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Food and Beverages | Tuesday, April 20, 2021
QP Technologies expands capabilities related to interposer designs for flip-chip and large-cavity packaging.
FREMONT, CA: QP Technologies, a leading provider of innovative microelectronic packaging and assembly solutions, announces expanded capabilities connected to interposer designs for flip-chip and large-cavity packaging extensions the firm's substrate design services advertised last year.
Customers that come to the firm with a flip-chip die often can't, or don't want to, expend dollars on creating a redistribution layer or a custom package. They require a solution that will enable them to package the flip-chip quickly and cost-effectively using existing technology. The team can help them choose the right package and substrate materials or adapt what they have and need to continue using to remediate their packaging challenges.
QP Technologies can develop an interposer-powered prototype that allows the customer to avoid the time and expense of recreating the test hardware. This enables the reuse of legacy platforms without generating a new package solution, which the firm also creates for those who want them.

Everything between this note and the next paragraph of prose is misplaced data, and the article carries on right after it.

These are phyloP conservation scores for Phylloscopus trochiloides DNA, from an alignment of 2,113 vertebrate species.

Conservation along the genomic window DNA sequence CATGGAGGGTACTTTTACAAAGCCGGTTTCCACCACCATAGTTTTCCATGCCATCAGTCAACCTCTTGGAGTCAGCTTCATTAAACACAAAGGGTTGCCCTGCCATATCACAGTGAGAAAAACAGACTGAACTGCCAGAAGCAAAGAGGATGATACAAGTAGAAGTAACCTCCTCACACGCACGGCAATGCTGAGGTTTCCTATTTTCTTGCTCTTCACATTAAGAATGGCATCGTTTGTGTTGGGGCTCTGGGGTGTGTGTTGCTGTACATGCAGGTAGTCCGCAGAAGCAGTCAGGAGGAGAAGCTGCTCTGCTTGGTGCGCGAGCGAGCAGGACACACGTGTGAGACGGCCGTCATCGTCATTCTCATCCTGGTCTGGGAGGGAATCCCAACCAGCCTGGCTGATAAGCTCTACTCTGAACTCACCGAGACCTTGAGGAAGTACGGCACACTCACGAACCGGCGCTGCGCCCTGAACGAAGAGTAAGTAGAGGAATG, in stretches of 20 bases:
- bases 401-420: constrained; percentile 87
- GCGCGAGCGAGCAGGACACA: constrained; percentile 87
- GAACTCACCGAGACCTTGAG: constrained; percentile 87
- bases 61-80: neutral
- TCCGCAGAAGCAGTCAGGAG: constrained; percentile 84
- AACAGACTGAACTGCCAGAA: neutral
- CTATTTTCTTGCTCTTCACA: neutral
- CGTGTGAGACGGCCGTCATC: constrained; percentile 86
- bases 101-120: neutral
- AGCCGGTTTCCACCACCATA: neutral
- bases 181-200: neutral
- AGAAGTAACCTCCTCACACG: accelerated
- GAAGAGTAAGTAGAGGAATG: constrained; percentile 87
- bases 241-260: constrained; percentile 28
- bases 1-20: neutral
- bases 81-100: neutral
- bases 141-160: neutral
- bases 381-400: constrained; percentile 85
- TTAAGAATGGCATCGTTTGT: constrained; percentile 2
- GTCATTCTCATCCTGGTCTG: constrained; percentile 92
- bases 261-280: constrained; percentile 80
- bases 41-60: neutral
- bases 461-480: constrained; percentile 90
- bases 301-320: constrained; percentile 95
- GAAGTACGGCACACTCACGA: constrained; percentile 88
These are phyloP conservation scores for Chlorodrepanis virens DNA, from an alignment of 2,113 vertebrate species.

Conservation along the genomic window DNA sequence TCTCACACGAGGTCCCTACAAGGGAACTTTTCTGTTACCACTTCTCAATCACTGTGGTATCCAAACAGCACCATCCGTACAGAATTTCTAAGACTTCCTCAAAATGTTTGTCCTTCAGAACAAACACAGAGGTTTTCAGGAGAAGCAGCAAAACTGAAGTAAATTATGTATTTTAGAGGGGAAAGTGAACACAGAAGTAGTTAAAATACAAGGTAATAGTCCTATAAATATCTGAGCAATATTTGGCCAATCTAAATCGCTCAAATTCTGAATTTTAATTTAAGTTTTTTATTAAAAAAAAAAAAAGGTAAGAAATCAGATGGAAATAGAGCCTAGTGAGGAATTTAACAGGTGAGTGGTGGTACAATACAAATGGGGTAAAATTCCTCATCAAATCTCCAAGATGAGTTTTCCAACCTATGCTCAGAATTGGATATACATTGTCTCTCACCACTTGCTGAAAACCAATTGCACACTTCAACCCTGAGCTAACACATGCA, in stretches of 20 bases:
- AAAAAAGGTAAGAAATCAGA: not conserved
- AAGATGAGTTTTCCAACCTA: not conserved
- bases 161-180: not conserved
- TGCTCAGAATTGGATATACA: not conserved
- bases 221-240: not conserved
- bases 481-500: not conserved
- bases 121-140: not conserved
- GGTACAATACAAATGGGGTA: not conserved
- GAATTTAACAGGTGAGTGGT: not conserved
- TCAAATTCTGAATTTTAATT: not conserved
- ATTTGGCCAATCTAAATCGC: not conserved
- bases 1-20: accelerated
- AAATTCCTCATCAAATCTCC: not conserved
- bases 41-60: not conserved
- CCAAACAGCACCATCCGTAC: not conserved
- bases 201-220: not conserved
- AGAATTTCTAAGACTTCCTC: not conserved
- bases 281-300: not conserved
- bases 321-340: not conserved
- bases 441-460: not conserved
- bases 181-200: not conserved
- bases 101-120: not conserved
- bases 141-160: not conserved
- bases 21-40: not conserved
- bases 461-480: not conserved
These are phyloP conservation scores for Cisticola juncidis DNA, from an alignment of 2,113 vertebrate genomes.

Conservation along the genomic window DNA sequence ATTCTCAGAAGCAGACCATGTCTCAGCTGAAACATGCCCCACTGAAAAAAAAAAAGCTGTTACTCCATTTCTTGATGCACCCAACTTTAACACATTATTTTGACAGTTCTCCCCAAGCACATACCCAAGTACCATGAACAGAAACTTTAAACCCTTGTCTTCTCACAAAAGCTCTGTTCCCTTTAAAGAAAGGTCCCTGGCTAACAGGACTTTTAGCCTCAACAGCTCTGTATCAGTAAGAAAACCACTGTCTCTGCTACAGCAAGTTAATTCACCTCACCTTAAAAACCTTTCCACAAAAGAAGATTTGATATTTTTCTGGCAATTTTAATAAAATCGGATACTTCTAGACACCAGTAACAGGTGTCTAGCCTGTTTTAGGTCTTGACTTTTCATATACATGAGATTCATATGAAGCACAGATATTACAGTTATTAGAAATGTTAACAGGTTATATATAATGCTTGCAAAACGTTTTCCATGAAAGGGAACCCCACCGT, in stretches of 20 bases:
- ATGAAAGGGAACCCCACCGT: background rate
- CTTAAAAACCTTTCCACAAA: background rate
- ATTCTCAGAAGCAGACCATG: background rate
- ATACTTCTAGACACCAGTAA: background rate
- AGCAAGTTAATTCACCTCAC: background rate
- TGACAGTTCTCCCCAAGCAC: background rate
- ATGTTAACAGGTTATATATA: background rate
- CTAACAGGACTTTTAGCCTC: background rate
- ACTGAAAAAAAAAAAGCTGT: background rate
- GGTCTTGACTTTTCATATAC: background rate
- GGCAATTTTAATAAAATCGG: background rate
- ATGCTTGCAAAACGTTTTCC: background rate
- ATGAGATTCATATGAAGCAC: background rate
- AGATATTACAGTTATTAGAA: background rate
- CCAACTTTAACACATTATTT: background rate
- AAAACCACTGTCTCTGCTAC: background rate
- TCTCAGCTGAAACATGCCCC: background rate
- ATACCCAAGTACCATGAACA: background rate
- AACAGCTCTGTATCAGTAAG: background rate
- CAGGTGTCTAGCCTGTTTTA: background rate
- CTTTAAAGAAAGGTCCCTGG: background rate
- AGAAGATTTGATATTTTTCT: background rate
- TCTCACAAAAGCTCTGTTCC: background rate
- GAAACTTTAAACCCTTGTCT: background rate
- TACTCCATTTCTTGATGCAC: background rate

QP Technologies offers flexible interposer design alternatives for adapting existing packages to redistribute flip-chip connections to wire bonds or shorten bond wire lengths. Modern wire bonders, particularly those with the tight pitch need for smaller die, have practical distance limitations for wire spool-out, needing creative wiring techniques to accommodate more extensive packages, such as ceramic or plastic pin grid arrays (PGAs). Quik-Pak references the customer's die bond pad layout to design an interposer solution that allows flip-chip attach in a package for wire bond or reduces wire lengths letting interconnections, leveraging organic F4R or silicon substrates, depending on customer demands.
Applications that can advantage of this approach include memory devices and IP cores. Memories use expensive testbeds that take a long time to characterize and develop, so the device makers need to retain the template's PGA format. In the IP space, retesting is required with each new node, so maintaining the same package is highly beneficial, particularly when validating the IP for multiple nodes or foundries.